So all this just happened to me, and the events are so Keystone Cop-esque, I found myself needing to record them for posterity.
Fed the Penguin lunch. After the important stuff, she receives a handful of baby puffs and a sippy cup with some apple juice. She has yet to master the sippy cup, but its better than giving her a bottle, as it will inevitably end up spout down between her and the side of her highchair. At least the sippy cups will hold their contents upside down.
Or so they would have you believe…
As she allows me the privilege of feeding myself, I look over and notice her shirt is soaked with juice. “Really?” I say and removed the cup from her now sticky clutches. “You couldn’t get it to drip out, so you spit it out?”
In response, I am berated in the language of her people; the words are unintelligible, but the meaning is clear. She has been wrongly accused.
You have never seen a baby so triumphant as the Penguin watching me attempt to figure out the blasted contraption. I’m pretty sure she smirked at me, but pretended it was just the face she makes while eating puffs.
Fast forward: the sippy cup has been replaced with a tested, non-leaking version. I have finished my lunch. The puffs are gone.
“Alright, let’s go get you cleaned up… you little monster.” I mutter the last part under my breath, knowing that the Penguin will surely make me pay for my insolence if she hears me. As it turns out, Penguin possesses the gift of prophecy.
“Aw man! Gross!” I yell, for when I pick her up from her seat, her diaper is soaked, leaking apple juice like a sieve. (These sippy cups clearly hold more than they claim, storing up extra juice in a separate dimension or some other witchery. The quart I beheld dripping from my baby’s bum was not the half a sippy cup she allegedly drank.) Also, the puffs, or rather the unfortunate ones that were discarded after failing to find the Valhalla of Penguin’s mouth, had met an unfortunate end. Where as normally, I would brush them off onto the floor to be scooped up by Zoe the Destroyer, aka our pug, they were now mush. Soaked in a gallon of juice, their tiny puff souls doomed to suffer in purgatory until I could clean out the highchair.
Once upstairs, I reach for a diaper, intending to change her and wipe her down with a baby wipe, as she still has another meal between now and bed time. My hand finds nothing and I groan. We are out of diapers… except for the ones downstairs.
It turns out, her older sister, Monkey, did not fully drain the bathtub the night before. It still holds two inches of cold, used bathwater.
Searching around and finding no alternative, I leave her on the floor on her tummy, praying that she will miraculous remain in the downward facing dog yoga position she arranged herself upon making contact with the carpet. Running downstairs, I snag a diaper from the diaper bag, because its closer than our main stash, then pop back up.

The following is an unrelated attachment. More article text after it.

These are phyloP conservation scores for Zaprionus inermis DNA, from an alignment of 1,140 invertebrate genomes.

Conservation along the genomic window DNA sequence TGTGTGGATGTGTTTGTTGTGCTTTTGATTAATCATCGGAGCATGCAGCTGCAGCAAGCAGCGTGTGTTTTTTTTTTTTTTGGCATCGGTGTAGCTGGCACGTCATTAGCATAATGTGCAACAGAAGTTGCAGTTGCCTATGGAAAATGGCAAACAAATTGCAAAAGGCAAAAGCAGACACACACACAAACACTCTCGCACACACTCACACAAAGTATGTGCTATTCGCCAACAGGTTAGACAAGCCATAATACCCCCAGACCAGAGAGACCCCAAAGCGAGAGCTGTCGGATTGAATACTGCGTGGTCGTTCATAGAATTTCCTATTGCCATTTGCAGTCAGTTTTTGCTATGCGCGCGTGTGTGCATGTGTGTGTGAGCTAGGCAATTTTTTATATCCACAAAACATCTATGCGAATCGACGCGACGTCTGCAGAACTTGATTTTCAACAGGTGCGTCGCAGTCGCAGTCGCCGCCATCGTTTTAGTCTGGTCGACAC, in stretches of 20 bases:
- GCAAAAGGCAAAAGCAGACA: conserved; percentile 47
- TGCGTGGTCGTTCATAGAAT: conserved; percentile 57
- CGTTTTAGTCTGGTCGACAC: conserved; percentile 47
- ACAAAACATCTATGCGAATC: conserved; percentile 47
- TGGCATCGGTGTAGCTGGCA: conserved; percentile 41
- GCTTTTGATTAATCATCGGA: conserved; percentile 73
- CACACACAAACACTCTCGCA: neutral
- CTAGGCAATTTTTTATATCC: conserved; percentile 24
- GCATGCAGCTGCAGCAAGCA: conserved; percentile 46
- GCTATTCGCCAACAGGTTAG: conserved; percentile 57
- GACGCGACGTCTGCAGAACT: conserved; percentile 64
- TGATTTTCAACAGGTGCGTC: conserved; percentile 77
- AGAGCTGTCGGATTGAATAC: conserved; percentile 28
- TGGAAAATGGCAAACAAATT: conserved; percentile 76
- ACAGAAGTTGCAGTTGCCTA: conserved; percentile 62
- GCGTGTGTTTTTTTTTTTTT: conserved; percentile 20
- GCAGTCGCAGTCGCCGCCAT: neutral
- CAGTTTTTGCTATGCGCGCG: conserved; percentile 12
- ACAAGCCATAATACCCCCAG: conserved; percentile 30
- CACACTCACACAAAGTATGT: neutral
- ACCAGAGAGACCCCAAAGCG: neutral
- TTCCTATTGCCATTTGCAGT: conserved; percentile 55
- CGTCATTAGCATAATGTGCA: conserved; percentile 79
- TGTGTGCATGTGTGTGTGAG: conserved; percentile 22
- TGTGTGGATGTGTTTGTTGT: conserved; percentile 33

“You know what? Let’s just give you a bath,” I tell Penguin, who is thankfully still on her tummy. Clutching her around the waist, I tuck her under my arm and go to open the drain. Nothing happens. Eventually, I hear a small trickle.
With a heavy sigh, because of course it’s clogged, I place the Penguin on the bathmat and go to gather up what I’ll need to bather her downstairs. Until I realize I can’t carry it all and her in one trip.
“A bag!” I yell, “My kingdom for a bag!”
Now packed up, I return triumphantly to the bathroom. Penguin is right where she started, entertained by the sight of her Mommy darting to and fro. I pick her up, shoulder the tote, and as I turn… the tub is empty.
At this point, I can only shake my head. I run Penguin a bath while putting back everything I’d packed. The moment that little apple juice treated hiney touches the water, Penguin begins to splash. Not dainty, tiny baby splashes. Great kerplunks whose only purpose is to see if you can get water to drip from the ceiling.
I remove my glasses with a sobering thought: “There’s no way you make it outta this dry, Reese.”
Drying Penguin off after the entire ordeal, I realized there was only one thing to do.
Because trying to get your baby’s hair to stand up like Einstein and uploading baby pictures of her to the internet is as close as you’re ever going to get to revenge.
Now, here I sit. Typing away while a Penguin in need of a nap berates me for doing something not related directly to her. Her hair is dry and falls into place perfectly, curling at the ends and negating my one action of defiance, and all I can think of now is, “I have to get out of this shirt. It smells like apple juice.”
If you enjoyed this glimpse into my Mommyhood, or want to read more about the triumphs and tribulations of being a mother, check out Mommy Diarist, available at Amazon, B&N, and your favorite retailer.